608 words (1.7 pages)
- My name is Charly Gordon. I had an operation. I will become smart. I have a chalkboard. I write things on the chalkboard. This helps me to remember. Today I will run amazed with Algernon. Algernon is a mouse. I want to win the amazed. I like the teeter-totter. When I am up in the air, I am free. I like to make funny faces in the mirror. Miss Kinnian showed me a raw shok test. I failed. I want to be smart. From the time we encounter Charly until he is told of his operation, every thing Charly does are for reasons unknown to him, but are required for survival in the human world.... [tags: Flowers for Algernon]
955 words (2.7 pages)
- “Flowers for Algernon, first published in 1959, is considered a landmark work on both science fiction and disability literature,” (Werlock 2009). The American Library Association reports that this novel was banned as an obscene for its love scenes. When the main character, Charlie Gordon, increases his IQ from 68 to a level that makes him a genius (after received experimental brain surgery), his maturity leads him to fall in love with his teacher, and a sexual encounter ensues. This caused Flowers for Algernon to be banned and challenged in many places (Plant City, Florida- 1976, Emporium, Pennsylvania- 1977, Oberlin High School (Ohio) - 1983, among others).... [tags: Character Analysis, Charlie Gordon]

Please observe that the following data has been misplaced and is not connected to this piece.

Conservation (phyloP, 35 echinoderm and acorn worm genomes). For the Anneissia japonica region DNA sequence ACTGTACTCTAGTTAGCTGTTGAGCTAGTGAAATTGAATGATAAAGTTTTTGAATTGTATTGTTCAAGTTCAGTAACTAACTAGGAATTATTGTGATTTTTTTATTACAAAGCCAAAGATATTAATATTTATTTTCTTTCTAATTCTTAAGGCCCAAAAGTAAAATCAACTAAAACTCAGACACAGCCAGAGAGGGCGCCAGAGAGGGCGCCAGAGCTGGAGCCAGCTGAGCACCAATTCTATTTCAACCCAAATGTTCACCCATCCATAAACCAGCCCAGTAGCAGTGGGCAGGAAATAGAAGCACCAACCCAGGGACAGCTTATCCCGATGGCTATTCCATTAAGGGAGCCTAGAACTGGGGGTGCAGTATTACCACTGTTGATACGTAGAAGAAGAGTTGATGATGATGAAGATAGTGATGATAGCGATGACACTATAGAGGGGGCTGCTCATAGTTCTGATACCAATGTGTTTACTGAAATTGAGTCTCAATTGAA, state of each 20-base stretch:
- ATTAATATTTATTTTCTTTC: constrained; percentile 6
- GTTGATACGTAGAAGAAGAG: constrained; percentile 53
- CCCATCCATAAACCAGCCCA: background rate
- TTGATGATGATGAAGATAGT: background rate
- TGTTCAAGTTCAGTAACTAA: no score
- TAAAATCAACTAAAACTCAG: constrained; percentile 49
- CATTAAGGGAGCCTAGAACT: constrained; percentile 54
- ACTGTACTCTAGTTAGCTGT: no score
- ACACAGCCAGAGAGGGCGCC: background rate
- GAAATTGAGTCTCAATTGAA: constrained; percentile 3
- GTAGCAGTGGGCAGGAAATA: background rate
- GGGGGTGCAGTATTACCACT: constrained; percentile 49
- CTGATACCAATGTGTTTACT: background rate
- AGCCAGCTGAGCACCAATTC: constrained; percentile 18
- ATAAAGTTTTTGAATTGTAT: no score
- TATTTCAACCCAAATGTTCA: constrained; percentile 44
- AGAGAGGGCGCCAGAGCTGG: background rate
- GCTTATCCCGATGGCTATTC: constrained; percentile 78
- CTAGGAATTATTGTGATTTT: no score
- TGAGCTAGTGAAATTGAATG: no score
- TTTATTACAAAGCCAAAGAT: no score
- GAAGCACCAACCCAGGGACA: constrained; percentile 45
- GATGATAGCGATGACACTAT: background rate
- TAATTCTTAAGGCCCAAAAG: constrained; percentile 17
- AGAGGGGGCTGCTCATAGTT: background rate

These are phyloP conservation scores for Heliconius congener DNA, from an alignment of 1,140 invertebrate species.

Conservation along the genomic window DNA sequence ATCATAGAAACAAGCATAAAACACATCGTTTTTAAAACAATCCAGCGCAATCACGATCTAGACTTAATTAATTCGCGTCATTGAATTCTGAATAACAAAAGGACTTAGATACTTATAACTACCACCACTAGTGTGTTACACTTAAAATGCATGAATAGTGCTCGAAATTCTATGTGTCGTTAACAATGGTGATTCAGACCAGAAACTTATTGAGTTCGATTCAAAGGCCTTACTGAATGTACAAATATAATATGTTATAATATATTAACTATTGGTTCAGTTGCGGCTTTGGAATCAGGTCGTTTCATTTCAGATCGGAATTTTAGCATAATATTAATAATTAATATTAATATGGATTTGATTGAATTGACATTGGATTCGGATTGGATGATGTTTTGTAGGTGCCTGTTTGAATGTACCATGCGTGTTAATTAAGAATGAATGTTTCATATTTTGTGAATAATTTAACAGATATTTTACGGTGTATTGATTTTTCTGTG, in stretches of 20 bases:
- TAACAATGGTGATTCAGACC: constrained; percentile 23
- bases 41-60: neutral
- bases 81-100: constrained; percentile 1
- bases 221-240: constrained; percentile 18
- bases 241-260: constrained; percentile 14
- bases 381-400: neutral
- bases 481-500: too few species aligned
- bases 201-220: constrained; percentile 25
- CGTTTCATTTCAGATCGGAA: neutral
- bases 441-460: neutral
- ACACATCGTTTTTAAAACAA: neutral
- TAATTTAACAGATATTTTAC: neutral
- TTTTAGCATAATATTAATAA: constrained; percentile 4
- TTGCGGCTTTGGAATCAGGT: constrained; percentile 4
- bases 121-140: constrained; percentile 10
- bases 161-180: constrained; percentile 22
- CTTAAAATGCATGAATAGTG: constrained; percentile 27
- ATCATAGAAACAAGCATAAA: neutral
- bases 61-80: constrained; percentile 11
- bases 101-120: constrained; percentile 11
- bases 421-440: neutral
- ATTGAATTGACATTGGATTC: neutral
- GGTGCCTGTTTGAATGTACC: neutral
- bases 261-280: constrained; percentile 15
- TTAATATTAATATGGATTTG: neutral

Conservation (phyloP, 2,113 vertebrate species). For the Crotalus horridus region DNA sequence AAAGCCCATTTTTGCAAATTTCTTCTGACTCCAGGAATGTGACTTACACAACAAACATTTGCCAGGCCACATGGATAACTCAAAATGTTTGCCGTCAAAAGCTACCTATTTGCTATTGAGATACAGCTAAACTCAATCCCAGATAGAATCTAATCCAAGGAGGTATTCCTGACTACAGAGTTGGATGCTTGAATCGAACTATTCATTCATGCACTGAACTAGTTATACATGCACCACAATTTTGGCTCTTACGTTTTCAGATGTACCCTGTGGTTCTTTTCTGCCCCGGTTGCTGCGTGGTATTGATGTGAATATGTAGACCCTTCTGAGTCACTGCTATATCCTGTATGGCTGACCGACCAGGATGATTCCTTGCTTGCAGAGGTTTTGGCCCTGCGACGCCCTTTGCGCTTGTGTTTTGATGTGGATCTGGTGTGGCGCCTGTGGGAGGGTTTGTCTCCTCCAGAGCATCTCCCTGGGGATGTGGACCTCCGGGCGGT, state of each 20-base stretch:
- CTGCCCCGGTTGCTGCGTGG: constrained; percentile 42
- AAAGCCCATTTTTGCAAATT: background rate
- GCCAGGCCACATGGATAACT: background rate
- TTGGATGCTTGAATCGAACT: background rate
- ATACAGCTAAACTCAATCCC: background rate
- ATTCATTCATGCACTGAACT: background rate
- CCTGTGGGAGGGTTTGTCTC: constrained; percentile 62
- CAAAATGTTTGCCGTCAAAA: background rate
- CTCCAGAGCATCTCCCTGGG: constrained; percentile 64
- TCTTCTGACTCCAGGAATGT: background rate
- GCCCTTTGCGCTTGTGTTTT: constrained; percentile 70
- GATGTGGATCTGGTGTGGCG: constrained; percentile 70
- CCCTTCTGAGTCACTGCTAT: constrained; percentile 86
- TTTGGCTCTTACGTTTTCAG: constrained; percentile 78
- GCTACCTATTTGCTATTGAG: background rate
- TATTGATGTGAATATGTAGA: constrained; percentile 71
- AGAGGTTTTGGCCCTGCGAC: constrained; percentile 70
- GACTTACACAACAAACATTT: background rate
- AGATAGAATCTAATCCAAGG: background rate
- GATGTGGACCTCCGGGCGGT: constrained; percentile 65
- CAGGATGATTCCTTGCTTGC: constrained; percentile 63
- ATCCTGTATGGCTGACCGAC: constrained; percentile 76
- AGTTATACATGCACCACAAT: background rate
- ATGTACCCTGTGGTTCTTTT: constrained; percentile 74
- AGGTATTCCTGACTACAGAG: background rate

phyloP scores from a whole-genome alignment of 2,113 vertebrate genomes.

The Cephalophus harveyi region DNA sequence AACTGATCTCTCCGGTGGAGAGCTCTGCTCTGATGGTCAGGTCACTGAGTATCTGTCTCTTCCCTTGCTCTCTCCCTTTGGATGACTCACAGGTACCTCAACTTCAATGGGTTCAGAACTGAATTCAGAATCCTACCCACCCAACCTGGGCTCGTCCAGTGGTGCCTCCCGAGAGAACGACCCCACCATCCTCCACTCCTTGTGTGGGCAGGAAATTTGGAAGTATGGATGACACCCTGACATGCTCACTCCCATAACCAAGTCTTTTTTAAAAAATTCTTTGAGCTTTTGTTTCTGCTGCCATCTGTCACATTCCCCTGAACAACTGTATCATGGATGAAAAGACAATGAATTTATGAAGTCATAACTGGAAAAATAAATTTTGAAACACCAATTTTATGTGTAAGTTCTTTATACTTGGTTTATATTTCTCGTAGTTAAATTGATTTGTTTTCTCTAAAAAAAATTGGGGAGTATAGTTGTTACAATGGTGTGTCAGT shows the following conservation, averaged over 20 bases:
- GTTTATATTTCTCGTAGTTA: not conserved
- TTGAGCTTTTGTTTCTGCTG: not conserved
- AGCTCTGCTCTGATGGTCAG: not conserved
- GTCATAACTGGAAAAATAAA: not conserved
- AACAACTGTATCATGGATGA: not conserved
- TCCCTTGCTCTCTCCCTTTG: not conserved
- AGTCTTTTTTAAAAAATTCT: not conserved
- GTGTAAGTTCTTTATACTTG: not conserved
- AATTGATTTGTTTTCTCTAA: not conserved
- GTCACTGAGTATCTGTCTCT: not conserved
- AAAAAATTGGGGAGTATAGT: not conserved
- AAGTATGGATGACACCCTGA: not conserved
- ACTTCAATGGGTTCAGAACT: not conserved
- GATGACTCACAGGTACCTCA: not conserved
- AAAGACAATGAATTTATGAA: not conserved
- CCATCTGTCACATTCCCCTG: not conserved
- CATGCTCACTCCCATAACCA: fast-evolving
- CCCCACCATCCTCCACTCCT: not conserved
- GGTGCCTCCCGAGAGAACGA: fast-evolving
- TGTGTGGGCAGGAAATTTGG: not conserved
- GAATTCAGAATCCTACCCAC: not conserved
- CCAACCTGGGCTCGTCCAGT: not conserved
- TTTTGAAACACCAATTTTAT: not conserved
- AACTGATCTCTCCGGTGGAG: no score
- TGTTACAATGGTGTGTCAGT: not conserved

1055 words (3 pages)
- Flowers for Algernon Flowers for Algernon is about a middle-aged man suffering from mental retardation. The man is Charlie Gordon. The exposition of this novel is rather intricate. Flowers for Algernon takes place in the nineteen-fifties. Charlie is chosen to participate in an experiment that will supposedly raise his IQ. But it turns out that they turn him into a genius, and it is only temporary. Along the way he falls in love with his teacher, Miss Kinnian. But he grows so intelligent that they grew farther apart as Charlie gets smarter.... [tags: Papers]
668 words (1.9 pages)